What if you have a pre-existing condition and have been turned down for health coverage in the past? It no longer matters. As part of health care reform, insurers must take all applicants. No more health screenings or questionnaires.

3) Remember that the premium is only part of the cost of insurance, particularly if you use the coverage. Your actual out of pocket costs are determined by how much of a deductible you have to meet, how much the co-pays or coinsurance charges are, what drugs are covered, etc. We calculate, for example, that the preventive care included in these policies without any copays, etc. is worth about $500.

"I was turned down for life insurance due to my health. Does this mean I can't get life insurance at all?"

Not necessarily. Different life insurers have different underwriting standards, so another company might insure someone with your health condition.

So try a different company, or try going through a broker, who might know more about which companies might be the best match for your individual situation.

Also, it's a good idea to check with your employer. Some employers offer some life insurance coverage (say $25,000 or $50,000) to their employees without requiring employees to answer health questions.

Tuesday, September 17, 2013

Pierce County man charged with insurance fraud and attempted theft

A University Place man, Leandre Garner, has been charged by the attorney general's office with felony insurance fraud and second-degree attempted theft for filing a bogus claim with State Farm.

On Nov. 8, 2012, Garner got coverage online with the company for his 2007 Chrysler 300. Prior to that date, the vehicle was uninsured.

On Nov. 9, 2012, Garner said, he returned home from an appointment and discovered that his car had been hit by an unknown vehicle. The damage was estimated at $4,339. Garner filed a claim.

The problem: half a dozen people subsequently told investigators from State Farm and our Special Investigations Unit that Garner's car was damaged well before November. His ex-girlfriend said it happened around September, not November. A nearby tenant, an apartment office worker and an apartment groundskeeper also said the accident happened well before Nov. 8. So did the body shop that did the estimate.

Asked if he'd taken photos of the damage, Garner showed a State Farm investigator cell phone images he'd taken. He was surprised when the investigator pointed out that the metadata embedded in the images showed that they'd been taken Sept. 19, 2012.

When asked about this, Garner said that the must be a problem with the phone.

Arraignment is scheduled for Pierce County Superior Court on Sept. 24, 2013.

Monday, September 16, 2013

"I heard I can keep my adult child on my health insurance until age 26. But do I have to?"

Q: I heard I can keep my adult children on my health insurance until they turn 26. But what if I don't want to?

A: Then don't. Health care reform permits -- but doesn't require -- parents to keep their adult children on the parent's health plan up to age 26, unless the children have coverage through their own employer.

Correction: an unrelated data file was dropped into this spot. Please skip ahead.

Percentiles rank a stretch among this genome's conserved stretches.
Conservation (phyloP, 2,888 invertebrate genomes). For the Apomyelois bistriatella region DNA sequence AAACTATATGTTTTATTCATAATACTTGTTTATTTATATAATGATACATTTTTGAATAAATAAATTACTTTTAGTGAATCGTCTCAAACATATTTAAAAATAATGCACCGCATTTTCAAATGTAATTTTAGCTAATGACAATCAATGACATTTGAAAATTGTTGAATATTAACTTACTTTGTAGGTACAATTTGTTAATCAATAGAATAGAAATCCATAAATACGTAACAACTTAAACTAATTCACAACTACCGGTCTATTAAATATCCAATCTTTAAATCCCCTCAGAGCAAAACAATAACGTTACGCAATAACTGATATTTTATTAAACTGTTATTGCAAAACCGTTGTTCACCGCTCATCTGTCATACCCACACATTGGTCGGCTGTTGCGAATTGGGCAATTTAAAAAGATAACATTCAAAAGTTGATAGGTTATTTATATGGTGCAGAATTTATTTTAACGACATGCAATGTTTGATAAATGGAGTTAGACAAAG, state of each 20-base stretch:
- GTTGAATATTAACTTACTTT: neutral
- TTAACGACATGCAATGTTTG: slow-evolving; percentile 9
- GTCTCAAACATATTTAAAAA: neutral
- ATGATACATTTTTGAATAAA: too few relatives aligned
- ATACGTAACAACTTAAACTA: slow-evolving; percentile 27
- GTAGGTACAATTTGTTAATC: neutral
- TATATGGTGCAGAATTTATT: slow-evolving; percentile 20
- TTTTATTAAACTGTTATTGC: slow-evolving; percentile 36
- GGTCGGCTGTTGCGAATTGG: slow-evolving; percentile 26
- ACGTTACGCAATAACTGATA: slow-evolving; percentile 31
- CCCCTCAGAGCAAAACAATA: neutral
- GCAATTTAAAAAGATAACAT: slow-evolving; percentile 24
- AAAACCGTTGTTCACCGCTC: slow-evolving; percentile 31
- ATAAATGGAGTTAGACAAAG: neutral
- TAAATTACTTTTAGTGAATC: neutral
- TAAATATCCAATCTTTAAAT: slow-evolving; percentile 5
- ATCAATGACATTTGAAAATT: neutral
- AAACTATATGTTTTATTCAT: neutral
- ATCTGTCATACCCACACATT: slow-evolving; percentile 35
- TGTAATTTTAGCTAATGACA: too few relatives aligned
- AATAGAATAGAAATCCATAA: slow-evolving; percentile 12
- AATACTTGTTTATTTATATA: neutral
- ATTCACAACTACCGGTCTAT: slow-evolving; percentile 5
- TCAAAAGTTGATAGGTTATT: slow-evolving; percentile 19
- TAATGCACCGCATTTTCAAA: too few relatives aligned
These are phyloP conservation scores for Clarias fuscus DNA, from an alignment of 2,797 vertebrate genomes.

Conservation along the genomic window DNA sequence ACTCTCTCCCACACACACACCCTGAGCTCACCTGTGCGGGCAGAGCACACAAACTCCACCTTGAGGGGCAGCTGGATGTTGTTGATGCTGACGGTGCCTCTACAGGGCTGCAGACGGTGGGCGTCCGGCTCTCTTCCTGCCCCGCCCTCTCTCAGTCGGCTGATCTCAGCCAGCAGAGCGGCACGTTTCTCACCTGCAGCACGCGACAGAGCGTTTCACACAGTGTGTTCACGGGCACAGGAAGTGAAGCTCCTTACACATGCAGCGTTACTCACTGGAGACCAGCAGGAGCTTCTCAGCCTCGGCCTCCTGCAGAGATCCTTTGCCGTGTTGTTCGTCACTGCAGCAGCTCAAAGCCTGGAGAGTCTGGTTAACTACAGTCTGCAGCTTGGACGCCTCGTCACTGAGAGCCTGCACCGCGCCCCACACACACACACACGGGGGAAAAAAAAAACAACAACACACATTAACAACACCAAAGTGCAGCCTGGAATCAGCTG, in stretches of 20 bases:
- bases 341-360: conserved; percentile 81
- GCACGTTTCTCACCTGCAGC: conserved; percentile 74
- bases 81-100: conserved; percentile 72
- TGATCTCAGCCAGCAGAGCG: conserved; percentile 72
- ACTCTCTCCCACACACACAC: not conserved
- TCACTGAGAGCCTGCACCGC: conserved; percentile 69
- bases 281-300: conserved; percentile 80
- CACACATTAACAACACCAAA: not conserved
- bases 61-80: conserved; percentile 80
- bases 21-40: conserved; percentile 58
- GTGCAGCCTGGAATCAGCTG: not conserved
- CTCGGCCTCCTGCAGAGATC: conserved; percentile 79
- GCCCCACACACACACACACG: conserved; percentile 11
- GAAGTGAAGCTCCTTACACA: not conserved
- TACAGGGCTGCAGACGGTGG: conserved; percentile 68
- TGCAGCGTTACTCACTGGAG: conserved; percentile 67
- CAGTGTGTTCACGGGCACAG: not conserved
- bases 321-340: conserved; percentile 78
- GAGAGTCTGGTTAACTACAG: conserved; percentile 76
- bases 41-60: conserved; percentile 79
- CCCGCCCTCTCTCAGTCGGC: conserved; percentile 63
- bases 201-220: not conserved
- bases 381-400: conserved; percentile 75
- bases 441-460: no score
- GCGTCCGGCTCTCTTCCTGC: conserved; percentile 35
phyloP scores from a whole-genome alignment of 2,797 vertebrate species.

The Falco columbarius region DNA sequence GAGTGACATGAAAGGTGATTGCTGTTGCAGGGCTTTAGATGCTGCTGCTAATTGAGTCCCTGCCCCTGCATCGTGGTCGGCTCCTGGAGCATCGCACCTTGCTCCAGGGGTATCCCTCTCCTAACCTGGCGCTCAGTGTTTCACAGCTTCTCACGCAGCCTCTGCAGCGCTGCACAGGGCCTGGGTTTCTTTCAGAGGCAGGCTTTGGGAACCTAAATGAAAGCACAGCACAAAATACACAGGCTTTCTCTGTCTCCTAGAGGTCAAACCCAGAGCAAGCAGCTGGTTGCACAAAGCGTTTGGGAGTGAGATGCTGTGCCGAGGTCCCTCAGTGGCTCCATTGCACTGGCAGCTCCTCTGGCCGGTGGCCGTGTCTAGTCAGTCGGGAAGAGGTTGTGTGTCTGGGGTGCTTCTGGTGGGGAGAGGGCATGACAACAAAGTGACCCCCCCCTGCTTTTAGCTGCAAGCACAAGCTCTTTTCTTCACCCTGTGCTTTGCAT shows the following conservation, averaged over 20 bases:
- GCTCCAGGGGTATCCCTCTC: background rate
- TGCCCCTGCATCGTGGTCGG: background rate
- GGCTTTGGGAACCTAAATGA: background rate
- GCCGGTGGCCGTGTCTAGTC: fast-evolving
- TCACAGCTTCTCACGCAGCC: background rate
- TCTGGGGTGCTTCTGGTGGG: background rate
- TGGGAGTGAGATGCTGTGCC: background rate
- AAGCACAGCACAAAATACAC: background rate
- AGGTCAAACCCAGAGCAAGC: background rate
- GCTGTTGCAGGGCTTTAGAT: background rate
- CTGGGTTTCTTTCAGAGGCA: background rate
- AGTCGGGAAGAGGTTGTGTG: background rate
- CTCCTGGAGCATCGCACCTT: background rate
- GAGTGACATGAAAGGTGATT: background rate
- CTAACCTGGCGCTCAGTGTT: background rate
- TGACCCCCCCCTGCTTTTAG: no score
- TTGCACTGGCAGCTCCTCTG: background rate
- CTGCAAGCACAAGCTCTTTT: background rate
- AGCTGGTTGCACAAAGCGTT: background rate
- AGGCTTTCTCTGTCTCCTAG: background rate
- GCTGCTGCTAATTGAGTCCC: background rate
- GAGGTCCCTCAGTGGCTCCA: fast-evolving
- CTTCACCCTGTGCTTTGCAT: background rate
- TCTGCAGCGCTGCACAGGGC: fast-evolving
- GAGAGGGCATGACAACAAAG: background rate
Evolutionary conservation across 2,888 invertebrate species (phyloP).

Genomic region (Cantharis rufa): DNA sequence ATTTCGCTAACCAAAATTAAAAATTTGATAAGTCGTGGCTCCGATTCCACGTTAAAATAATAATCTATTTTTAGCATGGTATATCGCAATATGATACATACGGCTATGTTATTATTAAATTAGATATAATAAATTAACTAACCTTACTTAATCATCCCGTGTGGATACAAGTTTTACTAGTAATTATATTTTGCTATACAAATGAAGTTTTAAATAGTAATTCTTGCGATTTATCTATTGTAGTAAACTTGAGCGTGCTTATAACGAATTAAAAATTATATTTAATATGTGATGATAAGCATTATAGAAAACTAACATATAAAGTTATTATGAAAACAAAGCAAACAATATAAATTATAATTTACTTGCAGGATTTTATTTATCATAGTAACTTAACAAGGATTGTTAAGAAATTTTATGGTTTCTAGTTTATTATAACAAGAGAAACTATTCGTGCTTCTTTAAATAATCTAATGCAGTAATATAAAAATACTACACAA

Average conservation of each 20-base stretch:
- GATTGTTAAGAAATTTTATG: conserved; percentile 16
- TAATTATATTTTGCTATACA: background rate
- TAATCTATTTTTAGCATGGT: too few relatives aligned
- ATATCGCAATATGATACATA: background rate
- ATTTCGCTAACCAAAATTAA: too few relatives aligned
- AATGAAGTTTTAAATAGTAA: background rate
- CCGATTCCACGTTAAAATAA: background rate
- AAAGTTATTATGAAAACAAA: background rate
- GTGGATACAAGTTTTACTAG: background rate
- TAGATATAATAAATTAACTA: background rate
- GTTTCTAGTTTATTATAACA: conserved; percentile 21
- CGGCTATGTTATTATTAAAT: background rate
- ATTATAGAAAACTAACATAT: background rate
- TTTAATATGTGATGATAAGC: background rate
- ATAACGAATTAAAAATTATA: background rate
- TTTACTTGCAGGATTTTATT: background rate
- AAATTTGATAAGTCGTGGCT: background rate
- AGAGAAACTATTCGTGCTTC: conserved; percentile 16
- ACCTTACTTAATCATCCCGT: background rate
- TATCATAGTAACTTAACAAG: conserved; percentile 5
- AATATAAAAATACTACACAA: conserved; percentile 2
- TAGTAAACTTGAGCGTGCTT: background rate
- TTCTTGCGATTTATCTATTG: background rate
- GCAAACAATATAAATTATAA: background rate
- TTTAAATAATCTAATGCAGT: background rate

That said, you may want to provide coverage if you can afford it. No one is immune from bad luck, and rates for medical care when a person has no insurance can be very high indeed.

Also: if your child doesn't have a job or has a job that doesn't offer health coverage, you may be able to extend your coverage to him/her more cheaply than they could buy an individual policy on their own.

Wednesday, September 11, 2013

Woman who pretended to be employer in lost-wage claim pleads guilty to insurance fraud

A woman who pretended to be an employer to help her son allegedly file a fake lost-wages insurance claim has pleaded guilty to insurance fraud.

Sherryl Rose Brongil pleaded guilty on Monday in King County Superior Court to one count of insurance fraud.

According to an investigation by State Farm and our Special Investigations Unit, Brongil's son, Larry Kwant, was accelerating out of a parking lot in her Cadillac when he lost control of the car and caused $26,000 in damage to it. He filed a claim, including 23 days of lost wages at $25 an hour. The form was signed by a "Linda Lee."

Linda Lee turned out to be Sherryl Brongil. Not only did she sign the form, purportedly showing that her son had worked at a company where he'd never worked. She'd also pretended to be administrative assistant "Linda Lee" when contacted by a claims adjuster.

She was sentenced to three months in jail.

As for Kwant, he's been charged with insurance fraud and identity theft.

Tuesday, September 10, 2013

Common questions about Medicare and health care exchanges

We've been getting a lot of questions about whether the new health care exchanges affect people on Medicare.

The short answer is no. If you have health coverage through Medicare, you don't need to do anything. It will not affect your coverage.

Among the other questions we're hearing frequently:

Do I need to re-enroll in my Medicare plan through the new health insurance Exchange?

Nope. Medicare's open enrollment is not part of the Exchange. If you are on Medicare, do not sign up for a plan in the Exchange.

Will I lose my Medicare coverage due to health reform and the Exchange?

No. Health care reform and the Exchange do not affect your Medicare coverage. You still have the same benefits and security you have now with Medicare.

Will people on Medicare be fined for not buying a health insurance Exchange plan?

No. In fact, it's against the law for someone who knows you have Medicare to sell you an Exchange plan.

Can I go to the Exchange and get a subsidy to help pay for my Medicare coverage?

Sorry, but no. If you're on Medicare, you're not eligible for the subsidies, which are for people buying coverage through the Exchanges.